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  Strange Colour of Your Body's Tears, The And It Was All Giallo
Year: 2013
Director: Hélène Cattet, Bruno Forzani
Stars: Klaus Tange, Ursula Bedena, Joe Koener, Birgit Yew, Hans de Munter, Anna D'Annunzio, Jean-Michel Vovk, Manon Beuchot, Romain Roll, Lolita Oosterlynk, Delphine Brual, Sam Louwyck, Sylvia Camarda, Ann de Visscher, Mihcael Fromowicz, Alexandre Hornbeck
Genre: Horror, WeirdoBuy from Amazon
Rating:  6 (from 1 vote)
Review: Dan Kristensen (Klaus Tange) is returning home after a business trip where he works in the telecommunications industry, and as he steps off the plane he leaves a message on his answer machine to be heard by his wife, as for some reason she is not picking up the telephone, so he has to assume she has left their posh apartment whenever he has tried to call her. Dan makes a lot of money at his job, enough to keep his wife Edwige very comfortable, she doesn't even need a job of her own so there is no real motive for her to take off, and when he finally arrives home he is baffled to see no sign of her, not even a note saying where she has gone. He becomes increasingly concerned and agitated as he begins his search of the building which conceals dark secrets...

Though whether you're any the wiser about what those secrets could be at the end of the film than you were at the beginning was a moot point as many of those who made it through the whole movie were certain they had seen something, but were not entirely sure what they were supposed to conclude from it. As with this directing duo's previous feature Amer, directors Hélène Cattet and Bruno Forzani drew from their appreciation of the Italian giallo thrillers, here constructing what at first glance appeared to be a basic murder mystery from various aspects of what some would call the conventions of the genre, and what others may well term the clichés. What lent it the originality was the general cumulative effect of those images.

That said, it gave the experience a rather deadening effect as well, for it was very easy to allow all this to play out before your eyes and ears and feel entirely unengaged with it, even on an artistic level. The further Dan delves into his wife's disappearance the higher the number of sequences that head positively nowhere pile up, so while you can appreciate an arresting visual such as the hero's chest made to bleed by having pieces of glass ground into it by a pair of large, bare breasts (more tea, vicar?), quite what we were meant to take away on a plot level was something very different, and remained obscure right to the end credits. There was a theme here on how the staged killing of women in giallo represented essentially a coping mechanism stemming from the masculine fear of the feminine, mind you.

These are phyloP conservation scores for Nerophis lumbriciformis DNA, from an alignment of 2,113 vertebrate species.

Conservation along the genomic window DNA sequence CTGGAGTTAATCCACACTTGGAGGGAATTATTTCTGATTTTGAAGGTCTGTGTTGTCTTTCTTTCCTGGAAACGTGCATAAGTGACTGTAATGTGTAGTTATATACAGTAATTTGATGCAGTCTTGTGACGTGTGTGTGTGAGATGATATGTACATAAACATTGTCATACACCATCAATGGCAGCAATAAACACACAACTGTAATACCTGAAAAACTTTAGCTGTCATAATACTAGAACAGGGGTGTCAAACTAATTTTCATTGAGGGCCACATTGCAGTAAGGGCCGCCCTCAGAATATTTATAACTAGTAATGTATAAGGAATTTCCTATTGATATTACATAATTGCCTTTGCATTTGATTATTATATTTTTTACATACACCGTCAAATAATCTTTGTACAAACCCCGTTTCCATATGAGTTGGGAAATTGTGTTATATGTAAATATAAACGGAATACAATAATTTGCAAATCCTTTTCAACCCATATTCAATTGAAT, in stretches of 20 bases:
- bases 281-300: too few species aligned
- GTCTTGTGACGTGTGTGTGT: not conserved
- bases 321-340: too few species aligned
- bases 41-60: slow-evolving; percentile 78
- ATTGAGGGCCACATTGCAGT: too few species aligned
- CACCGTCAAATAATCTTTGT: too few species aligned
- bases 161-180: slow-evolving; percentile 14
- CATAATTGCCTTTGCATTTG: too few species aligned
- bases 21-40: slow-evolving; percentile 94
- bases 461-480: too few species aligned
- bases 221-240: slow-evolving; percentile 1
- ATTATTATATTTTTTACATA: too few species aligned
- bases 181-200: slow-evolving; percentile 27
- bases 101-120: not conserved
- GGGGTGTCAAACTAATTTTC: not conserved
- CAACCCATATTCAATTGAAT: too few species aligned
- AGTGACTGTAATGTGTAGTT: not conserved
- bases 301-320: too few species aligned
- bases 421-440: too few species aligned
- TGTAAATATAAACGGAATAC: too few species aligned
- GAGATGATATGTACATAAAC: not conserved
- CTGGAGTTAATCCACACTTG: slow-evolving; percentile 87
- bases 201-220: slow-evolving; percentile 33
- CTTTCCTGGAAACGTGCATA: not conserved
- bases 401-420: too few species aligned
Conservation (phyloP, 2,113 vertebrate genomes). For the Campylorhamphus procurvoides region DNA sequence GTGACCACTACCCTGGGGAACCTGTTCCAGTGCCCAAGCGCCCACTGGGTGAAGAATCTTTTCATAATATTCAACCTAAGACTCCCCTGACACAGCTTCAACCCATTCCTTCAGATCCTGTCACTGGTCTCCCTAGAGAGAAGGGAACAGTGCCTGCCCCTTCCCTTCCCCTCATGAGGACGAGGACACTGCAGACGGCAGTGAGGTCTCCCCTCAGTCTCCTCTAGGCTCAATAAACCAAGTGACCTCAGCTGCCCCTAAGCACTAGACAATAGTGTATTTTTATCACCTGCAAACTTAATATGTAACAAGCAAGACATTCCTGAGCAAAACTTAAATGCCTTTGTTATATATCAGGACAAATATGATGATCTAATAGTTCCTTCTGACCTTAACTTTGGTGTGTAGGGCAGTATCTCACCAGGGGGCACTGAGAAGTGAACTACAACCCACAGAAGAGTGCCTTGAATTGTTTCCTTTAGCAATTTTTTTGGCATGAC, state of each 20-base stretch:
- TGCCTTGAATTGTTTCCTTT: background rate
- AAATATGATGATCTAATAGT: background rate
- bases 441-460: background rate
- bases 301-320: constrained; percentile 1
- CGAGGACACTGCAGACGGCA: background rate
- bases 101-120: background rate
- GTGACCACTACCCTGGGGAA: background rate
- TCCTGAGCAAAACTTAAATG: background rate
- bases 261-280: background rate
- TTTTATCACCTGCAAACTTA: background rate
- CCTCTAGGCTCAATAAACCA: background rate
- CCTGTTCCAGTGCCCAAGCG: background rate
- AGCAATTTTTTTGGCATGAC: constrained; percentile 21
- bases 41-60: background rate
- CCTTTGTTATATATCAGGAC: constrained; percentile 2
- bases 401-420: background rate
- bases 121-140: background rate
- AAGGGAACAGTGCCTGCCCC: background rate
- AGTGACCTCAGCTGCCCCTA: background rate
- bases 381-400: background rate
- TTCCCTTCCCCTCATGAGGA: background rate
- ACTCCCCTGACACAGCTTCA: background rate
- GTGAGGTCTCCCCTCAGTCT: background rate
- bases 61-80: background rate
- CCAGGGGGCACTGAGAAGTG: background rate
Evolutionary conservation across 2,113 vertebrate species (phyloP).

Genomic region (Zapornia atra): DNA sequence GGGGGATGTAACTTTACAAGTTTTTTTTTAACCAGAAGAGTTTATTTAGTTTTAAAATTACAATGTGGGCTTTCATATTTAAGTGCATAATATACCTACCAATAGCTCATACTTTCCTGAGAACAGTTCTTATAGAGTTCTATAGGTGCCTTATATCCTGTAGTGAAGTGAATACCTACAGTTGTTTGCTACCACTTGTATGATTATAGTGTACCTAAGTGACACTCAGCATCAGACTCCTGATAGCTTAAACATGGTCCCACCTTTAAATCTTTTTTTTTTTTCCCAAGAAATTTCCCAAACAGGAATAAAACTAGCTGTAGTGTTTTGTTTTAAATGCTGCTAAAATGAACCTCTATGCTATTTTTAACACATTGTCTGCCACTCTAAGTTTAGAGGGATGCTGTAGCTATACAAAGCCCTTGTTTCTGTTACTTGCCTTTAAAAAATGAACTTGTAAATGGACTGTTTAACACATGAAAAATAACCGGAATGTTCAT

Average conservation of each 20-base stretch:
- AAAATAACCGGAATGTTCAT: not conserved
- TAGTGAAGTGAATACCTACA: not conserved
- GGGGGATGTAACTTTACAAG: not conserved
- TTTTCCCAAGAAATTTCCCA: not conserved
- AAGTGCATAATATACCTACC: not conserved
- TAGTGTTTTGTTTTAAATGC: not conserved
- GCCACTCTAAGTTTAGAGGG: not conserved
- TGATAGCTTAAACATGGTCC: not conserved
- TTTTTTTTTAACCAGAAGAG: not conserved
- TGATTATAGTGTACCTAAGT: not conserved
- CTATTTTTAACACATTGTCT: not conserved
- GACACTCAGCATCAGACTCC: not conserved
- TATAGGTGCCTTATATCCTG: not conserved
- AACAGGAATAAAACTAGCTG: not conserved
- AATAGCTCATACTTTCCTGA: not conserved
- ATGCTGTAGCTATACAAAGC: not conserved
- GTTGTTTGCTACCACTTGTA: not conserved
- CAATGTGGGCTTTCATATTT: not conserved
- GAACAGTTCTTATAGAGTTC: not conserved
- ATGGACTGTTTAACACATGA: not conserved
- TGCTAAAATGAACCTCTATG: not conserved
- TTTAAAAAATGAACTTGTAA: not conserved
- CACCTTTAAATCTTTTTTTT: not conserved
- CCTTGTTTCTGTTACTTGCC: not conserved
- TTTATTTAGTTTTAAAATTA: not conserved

But it didn't go much further than that, content to flit from what appeared to be dream sequence after dream sequence, riffing on Cattet and Forzani's pet subjects with great style but little forward momentum. Even so, it wasn't an assembly of greatest hits from gialli past, as each scene had a curious twist to present on the trappings of the setpieces fans would be familiar with. Accompanied by a vintage soundtrack, the black gloved hands were there, the assassin in black leather coat whose face we do not see, the preponderance of knives and sharp objects all too able to slice flesh (which they do), the young women who become victims almost in a cinematic rite, sacrificing them on the altar of suspense and thrills, the disoriented hero who is more at the mercy of the mystery than its master, and so on.

But with those elements in mind, the directors were subversive enough to craft some fever dream from them, so Dan will be stalked through his apartment by a potential killer after being warned they are there by a desperate voice over the phone, but when the blades come out he is actually cut up from the inside, not so much "the killer's in the house!" as it is "the killer's inside you!" Yet after every one of these apparently, decisively fatal occurences, Dan bounces back, unsteady but intact (mostly) as if he were a computer game character who keeps losing lives, but can use what he has learned for his own benefit to progress further into the conundrum. There were a variety of other faces cropping up, none of them named though names are mentioned - who is Laura? A reference to the Otto Preminger film noir favourite? - as the director's eye for a captivating view pays dividends to the overall look, if not the lack of a proper narrative. What does the title mean, anyway? L'étrange couleur des larmes de ton corps as it was originally, appears from the last shot to indicate menstruation!
Reviewer: Graeme Clark


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